Discovered by second-century physician Claudius Galenus, sesamoid bones are bony protrusions or nodules that develop in tendons and are attached to ligaments. These strategically located bones are taken for granted, but they are essential for creating stable environments so the body can carry out specific tasks. Sesamoids act like biological pulleys, allowing muscles to flex and extend in different directions and angles. They also bear the body’s weight more efficiently.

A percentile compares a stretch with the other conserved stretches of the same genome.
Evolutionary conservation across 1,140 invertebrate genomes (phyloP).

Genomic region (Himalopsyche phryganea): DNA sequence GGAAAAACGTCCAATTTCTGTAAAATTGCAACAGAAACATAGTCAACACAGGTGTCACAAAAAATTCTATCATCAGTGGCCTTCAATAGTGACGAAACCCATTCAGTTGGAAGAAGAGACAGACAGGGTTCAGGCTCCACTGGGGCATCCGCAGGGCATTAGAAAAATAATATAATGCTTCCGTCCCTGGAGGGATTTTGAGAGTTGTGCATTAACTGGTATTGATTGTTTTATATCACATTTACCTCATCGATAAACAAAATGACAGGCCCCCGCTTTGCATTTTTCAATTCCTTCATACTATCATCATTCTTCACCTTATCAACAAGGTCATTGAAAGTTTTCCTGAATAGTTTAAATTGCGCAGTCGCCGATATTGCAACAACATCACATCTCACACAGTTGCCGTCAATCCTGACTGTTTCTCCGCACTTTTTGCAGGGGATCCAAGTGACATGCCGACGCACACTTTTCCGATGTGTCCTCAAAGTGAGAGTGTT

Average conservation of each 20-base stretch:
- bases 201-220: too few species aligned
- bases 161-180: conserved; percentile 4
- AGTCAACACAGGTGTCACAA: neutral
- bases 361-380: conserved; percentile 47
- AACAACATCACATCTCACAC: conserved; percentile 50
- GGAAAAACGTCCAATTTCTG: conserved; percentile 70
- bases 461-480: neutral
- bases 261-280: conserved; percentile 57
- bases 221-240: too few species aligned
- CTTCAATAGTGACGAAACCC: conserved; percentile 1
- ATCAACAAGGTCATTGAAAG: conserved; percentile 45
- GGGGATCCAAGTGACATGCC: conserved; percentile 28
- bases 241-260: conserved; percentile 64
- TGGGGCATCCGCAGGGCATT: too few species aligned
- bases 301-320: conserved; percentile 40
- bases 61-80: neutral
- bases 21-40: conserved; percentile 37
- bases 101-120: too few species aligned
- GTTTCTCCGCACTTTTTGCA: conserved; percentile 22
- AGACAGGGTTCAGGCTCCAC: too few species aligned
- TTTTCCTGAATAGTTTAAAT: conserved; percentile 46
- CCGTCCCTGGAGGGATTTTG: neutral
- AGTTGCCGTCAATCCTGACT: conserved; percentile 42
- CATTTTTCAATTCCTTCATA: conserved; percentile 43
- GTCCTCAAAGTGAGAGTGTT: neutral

In the 17th century, anatomists discovered a knob-like projection at the end of the incus bone in the ear. They called it the lenticular process of the incus. For more than a century, scientists debated whether the lenticular process is a separate bone, but studies show it is connected to the incus by a bony stub called a pedicle. What makes this projection a sesamoid bone is that it is a part of a chain of bones that acts as an acoustic vibration lever; the lenticular process is the short arm of the lever.
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